We encounter a massive flock of pink ballerinas in Vallai who have travelled across oceans to avoid the winter back home.
Words Yomal Senerath-Yapa | Photographs Menaka Aravinda and Vishwathan Tharmakulasingham
A vast lagoon in Vallai is the crossing point from Jaffna to Point Pedro. This was a lovely hue of blue in the immaculate early morning; shimmering like a topaz. Among the distant grey green fringes sentinel-like Palmyra rose towards the sky. The road stretched on like a ribbon between this blue and green lagoonscape.
All the time, we were keeping out a wary eye for a pink troop, so when something like candy floss seemed to have materialized on the far away saline waters, we cheered. Flamingoes! We came to halt by the small kovil painted with the bright colours of the Hindu faith. A great cutout of Hanuman, the monkey god towered against the lagoon, as if he had just now landed from India in his most magnified form, coronet touching the sky.
Here we got down and made our way cautiously towards the fringe of the waters. We tiptoed on mud from one bush to the other, bowed to the point of comicality. Since our group approached with great discretion the birds did not take fright. They stood like a whitish pink reef, edged by a colony of tiny brown teal that swam or flew based on mood. Flamingoes, at times with one leg daintily folded up and an elegant posture must be the best posers among birds. It was magical to see them standing in this dignified fashion as above, the sky would be dotted with ducks, like a thousand embers thrown up by a blazing fire.
We knew we were fortunate to experience the flamingoes up close, even though estuarine lagoons such as these, unhampered by vegetation, are among their favourite hangouts together with large alkaline or saline lakes. These flamingoes have an air of indignation, but in actuality they are ultra-sensitive to what is going on around them. It is sensational to see the flaming birds move in slow synchronization. The slightest threat and they scatter then rise like a pink cloud, to settle on another spot.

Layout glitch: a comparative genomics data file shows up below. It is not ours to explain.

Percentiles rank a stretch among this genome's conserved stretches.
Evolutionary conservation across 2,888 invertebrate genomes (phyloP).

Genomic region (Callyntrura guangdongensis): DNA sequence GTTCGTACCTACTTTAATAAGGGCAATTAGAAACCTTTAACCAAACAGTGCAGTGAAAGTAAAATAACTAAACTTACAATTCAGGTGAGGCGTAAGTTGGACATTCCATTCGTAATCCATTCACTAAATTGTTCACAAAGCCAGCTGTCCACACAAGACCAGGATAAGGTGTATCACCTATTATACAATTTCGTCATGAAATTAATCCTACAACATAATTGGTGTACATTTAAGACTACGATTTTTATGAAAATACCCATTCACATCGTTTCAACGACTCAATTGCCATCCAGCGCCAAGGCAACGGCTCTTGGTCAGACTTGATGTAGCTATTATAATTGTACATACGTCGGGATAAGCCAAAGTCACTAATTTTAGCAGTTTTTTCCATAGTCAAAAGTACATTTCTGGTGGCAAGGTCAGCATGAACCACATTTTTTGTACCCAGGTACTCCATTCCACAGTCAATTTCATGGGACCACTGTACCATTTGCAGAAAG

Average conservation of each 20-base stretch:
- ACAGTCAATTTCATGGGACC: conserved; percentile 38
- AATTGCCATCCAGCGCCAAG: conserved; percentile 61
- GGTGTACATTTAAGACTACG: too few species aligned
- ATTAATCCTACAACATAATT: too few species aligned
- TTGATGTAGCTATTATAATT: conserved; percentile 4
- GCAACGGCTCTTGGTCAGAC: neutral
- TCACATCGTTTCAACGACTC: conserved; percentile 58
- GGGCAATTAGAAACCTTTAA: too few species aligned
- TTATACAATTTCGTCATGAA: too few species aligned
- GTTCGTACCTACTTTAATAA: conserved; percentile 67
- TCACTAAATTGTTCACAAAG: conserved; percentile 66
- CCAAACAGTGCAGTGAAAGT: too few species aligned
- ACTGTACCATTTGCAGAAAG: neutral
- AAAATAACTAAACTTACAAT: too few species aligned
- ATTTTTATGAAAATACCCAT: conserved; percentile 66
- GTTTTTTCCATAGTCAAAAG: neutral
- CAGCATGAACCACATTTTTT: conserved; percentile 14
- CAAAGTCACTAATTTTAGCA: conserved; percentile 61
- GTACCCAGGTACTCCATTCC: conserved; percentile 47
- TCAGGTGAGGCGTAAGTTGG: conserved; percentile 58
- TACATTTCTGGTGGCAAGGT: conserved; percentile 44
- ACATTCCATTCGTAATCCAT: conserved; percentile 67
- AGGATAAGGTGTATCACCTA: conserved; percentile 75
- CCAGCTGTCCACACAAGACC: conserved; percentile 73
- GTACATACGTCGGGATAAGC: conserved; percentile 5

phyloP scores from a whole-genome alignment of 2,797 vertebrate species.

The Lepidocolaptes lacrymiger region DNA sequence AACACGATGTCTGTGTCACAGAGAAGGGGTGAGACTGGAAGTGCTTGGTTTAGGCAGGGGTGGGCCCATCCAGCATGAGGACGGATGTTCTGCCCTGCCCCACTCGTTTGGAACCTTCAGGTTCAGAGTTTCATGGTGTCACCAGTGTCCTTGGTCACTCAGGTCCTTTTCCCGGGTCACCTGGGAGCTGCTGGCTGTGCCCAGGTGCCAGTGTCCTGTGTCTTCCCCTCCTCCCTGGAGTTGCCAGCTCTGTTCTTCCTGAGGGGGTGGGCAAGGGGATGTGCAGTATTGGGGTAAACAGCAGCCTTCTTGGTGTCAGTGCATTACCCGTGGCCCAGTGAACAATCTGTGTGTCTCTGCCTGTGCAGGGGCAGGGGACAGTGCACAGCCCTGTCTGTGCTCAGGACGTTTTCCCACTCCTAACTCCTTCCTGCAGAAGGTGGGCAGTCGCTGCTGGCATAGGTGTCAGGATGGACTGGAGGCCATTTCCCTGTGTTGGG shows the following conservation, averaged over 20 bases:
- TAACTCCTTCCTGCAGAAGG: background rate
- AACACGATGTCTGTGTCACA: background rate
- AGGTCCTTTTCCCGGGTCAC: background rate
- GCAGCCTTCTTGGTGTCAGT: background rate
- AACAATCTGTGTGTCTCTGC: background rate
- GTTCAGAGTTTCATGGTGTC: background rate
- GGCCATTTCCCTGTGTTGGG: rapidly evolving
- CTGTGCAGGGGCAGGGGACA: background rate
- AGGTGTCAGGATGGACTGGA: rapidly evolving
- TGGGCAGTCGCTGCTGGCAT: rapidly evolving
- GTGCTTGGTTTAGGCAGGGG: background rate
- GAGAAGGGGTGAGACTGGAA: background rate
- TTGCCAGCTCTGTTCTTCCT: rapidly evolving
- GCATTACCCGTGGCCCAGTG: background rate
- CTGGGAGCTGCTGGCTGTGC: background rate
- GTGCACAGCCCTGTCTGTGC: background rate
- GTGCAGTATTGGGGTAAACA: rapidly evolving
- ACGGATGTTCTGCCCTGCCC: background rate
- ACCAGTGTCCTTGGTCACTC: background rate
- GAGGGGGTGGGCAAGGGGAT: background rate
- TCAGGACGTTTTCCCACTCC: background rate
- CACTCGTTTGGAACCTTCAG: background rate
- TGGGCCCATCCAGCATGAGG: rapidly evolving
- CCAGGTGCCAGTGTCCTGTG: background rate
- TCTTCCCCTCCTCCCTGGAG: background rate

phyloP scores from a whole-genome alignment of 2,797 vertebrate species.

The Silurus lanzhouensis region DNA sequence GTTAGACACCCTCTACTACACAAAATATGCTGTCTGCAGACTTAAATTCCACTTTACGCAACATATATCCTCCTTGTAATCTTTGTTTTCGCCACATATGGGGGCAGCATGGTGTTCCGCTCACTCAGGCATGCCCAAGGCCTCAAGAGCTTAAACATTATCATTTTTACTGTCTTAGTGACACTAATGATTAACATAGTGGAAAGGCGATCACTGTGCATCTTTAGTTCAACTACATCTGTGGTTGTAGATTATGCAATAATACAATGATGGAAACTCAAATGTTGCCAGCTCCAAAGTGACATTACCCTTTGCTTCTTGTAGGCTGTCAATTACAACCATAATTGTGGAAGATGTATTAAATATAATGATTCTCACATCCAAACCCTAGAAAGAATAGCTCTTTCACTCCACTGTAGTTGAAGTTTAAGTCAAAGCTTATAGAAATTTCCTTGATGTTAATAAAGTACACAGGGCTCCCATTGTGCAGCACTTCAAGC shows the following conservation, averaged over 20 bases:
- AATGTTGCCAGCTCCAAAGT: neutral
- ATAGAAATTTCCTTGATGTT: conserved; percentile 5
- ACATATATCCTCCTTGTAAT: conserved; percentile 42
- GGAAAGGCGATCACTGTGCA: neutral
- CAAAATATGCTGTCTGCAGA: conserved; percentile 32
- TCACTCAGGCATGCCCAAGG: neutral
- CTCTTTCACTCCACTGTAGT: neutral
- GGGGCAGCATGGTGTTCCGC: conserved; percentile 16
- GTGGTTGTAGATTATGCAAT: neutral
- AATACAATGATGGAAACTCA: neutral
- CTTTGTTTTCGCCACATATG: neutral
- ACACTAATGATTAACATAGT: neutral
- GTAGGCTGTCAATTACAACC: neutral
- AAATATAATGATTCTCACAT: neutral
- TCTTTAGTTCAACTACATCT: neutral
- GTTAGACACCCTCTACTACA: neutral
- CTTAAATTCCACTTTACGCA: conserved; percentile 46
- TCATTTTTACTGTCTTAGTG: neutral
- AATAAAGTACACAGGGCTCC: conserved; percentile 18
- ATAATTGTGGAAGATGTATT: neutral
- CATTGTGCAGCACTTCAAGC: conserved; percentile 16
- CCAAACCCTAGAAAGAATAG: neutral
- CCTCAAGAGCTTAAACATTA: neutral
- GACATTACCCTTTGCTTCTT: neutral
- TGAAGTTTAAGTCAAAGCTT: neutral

The distant silhouette of a flamingo in upwards flight has something comic; an unlikely mix of awkwardness and elegance.
One would quite scarcely tire of observing these gracefully flushed ballerinas. However, they can also be funny. The distant silhouette of a flamingo in upwards slow flight has something comic; an unlikely mix of awkwardness as well as elegance. I watched one long-necked silhouette on the blue sky rather like a gigantic dragonfly. But when they actually ‘wing’ it, it is a magical sight, a slow flight of ballerinas with their wings folding up and down. The birds also seem to enjoy drawing patterns in the heavens. At one point they flew in a line, like a connected chain of stick insects. Then they would scatter in a joyous melee, handfuls of pink pearls thrown up by some giant. It is only once they have spread their wings that you can see inky black edges, contrasting with the other mellower shades.
The flamingoes here possess a subtle pearly sheen, touched with pink. Solid pink is visible only on the beak, their painfully delicate straw-like legs and the wing tips. Plant plankton and zooplankton in these waters provide the birds this colour, and greater the plankton the stronger their pink hue.
It is difficult to get bored of these elegant, gentle, beautifully coloured, charismatic yet comical, entertaining birds. We would have stayed on much longer had they not grown weary of our presence and flown off!.